It has been 12 years since Trans World Airlines experienced the loss of a 747 that had departed JFK airport bound for Paris. All 230 passengers and crew onboard TWA Flight 800 lost their lives on that hot July day in 1996.
TWA Flight 800
The FAA issued a final rule that requires all new commercial airliners to have systems that significantly reduce the risk of center fuel tank fires and those that were built after 1991 to be retrofitted. Although the November 2005 NPRM would have included some transport-category aircraft operated under Part 91, the final rule does not.
Irvine, Calif.-based Eaton Corp. (Booth No. 5967) recently celebrated the successful flight testing of its arc fault circuit breaker (AFCB) technology as a stand-alone replacement for existing circuit breakers. Completing more than 350 normal service flights aboard a U.S.
About 85 pilots, mechanics and flight department personnel attended the Greater Washington Business Aviation Association’s second annual safety standdown, held last week at the NTSB Training Center in Ashburn, Va. “I thought it was a huge success and improved on what we offered the previous year,” said corporate pilot and GWBAA safety and operations chairman Jim Lumley.
In one of her first acts as chairman of the NTSB, Ellen Engleman vowed to take a fresh look at the Board’s safety advocacy programs, including its “Most Wanted” safety improvements.
Cessna 402C, Vieques, Puerto Rico, July 8, 2000–“One main landing gear tire, wheel and brake assembly, the left wing lower skin from the area above the wing flap, the left wing baggage compartment door, the right nose baggage compartment door, the cabin floor cover and some items from the U.S.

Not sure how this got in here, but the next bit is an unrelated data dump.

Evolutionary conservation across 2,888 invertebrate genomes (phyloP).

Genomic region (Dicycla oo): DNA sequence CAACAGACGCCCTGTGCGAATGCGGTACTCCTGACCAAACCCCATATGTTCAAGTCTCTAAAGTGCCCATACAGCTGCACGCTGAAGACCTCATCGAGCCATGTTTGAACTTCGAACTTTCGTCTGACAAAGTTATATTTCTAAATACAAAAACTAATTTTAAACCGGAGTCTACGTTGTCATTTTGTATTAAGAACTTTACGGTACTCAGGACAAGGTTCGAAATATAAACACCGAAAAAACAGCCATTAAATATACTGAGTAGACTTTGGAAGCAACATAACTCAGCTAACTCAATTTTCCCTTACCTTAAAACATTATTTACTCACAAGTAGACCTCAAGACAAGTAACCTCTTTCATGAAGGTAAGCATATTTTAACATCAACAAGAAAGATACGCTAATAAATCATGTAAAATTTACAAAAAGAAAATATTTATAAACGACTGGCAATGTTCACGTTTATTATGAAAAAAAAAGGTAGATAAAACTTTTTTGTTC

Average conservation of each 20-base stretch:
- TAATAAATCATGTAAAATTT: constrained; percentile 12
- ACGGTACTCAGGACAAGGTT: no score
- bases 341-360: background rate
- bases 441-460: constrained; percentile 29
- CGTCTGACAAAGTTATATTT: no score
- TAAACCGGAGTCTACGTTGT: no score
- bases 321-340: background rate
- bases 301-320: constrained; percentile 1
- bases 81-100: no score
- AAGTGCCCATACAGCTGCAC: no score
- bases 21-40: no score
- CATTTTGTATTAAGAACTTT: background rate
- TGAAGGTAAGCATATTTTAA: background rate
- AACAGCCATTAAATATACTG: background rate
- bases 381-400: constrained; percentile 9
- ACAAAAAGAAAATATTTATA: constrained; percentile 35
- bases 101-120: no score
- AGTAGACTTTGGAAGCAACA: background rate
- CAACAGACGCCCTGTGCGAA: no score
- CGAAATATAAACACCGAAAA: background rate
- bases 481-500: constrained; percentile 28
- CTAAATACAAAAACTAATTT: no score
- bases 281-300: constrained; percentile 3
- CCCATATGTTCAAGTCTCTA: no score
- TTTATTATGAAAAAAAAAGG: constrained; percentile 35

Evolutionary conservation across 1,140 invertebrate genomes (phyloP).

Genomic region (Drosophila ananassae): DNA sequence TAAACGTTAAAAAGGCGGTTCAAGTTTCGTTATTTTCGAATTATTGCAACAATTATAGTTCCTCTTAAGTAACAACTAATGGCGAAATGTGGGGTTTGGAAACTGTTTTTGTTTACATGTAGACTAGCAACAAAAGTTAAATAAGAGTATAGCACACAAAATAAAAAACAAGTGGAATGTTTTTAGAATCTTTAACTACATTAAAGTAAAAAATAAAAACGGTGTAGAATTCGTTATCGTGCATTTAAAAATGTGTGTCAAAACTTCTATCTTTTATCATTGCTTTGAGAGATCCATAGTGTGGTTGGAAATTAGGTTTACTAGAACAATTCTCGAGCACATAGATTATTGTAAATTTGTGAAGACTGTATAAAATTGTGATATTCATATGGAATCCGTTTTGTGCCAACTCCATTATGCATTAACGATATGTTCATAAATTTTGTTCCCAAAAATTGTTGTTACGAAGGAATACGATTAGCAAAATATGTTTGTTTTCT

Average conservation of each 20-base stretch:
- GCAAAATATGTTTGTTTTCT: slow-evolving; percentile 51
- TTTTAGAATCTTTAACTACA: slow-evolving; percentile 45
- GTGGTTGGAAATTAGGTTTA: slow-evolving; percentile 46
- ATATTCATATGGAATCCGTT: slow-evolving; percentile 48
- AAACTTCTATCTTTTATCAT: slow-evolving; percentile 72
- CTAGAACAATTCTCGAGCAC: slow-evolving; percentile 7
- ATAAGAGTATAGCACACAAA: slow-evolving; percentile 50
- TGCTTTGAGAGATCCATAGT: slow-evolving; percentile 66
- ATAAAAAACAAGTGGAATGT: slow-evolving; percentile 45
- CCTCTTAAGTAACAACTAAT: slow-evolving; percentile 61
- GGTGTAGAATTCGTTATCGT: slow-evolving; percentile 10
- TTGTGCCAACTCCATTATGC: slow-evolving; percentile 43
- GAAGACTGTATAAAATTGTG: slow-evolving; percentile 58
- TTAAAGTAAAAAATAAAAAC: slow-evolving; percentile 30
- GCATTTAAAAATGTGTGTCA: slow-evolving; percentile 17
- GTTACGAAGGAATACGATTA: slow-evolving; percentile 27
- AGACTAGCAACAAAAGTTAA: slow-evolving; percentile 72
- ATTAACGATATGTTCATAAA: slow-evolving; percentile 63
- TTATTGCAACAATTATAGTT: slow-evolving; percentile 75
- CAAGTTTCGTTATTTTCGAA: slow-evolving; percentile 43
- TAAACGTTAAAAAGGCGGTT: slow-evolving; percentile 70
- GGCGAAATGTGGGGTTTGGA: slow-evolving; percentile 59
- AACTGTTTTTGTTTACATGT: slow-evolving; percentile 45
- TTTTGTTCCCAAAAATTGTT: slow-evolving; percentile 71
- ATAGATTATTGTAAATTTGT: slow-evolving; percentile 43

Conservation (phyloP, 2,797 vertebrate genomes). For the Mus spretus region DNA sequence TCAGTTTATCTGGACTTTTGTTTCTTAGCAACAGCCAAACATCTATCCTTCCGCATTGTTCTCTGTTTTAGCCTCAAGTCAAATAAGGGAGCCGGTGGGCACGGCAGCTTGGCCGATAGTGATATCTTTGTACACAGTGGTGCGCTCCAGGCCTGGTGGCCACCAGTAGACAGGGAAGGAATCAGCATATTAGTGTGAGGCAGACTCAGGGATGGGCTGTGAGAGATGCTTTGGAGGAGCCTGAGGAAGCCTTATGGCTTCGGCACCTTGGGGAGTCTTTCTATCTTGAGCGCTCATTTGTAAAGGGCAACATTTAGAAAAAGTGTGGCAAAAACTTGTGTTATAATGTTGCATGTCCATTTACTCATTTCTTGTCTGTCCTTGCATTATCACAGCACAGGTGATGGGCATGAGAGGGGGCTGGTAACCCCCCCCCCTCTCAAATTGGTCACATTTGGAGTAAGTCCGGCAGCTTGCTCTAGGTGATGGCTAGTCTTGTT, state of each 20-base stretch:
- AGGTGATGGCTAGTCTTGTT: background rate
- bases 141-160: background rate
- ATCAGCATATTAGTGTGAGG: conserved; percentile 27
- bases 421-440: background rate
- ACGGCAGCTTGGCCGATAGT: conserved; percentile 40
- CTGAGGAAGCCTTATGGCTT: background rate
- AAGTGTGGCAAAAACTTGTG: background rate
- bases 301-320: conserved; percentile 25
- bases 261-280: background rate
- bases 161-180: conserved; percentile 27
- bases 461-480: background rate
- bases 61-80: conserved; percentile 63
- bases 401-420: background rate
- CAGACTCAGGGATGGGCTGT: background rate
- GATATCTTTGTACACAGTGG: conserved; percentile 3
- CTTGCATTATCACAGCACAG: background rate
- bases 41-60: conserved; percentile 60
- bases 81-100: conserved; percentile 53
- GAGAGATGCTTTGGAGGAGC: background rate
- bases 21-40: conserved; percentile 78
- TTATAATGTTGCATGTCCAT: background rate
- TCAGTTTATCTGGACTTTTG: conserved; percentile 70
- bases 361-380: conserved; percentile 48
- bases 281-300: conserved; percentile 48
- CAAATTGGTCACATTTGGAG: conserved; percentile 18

The journey of TWA Flight 800, which began from New York JFK International Airport on the hot evening of July 17, 1996, finally ended this spring, not at its intended Paris destination but just north of Dulles International Airport with the re-reconstruction of most of the front half of the Boeing 747 in the NTSB’s new training academy, where it will be used as a teaching tool for air crash investigators.
The FAA on Friday is expected to publish a widespread proposal that would require operators and manufacturers of airliner-size airplanes to incorporate technology to meet reduced levels of flammability exposure in fuel tanks (particularly center wing tanks) “most prone to explosion.” The rules would apply to new airframe designs, as well as some 3,200 U.S.-registered Airbus and Boeing airplanes with center wing tanks currently in operation.
The comment deadlines for a November 23 notice of proposed rulemaking to incorporate technology to reduce flammability exposure in transport aircraft fuel tanks and a related advisory circular have been extended from March 23 to May 8.
In response to a congressional inquiry, the Government Accountability Office (GAO) has determined that the NTSB Training Center near Washington Dulles International Airport should either be made more cost-effective or vacated.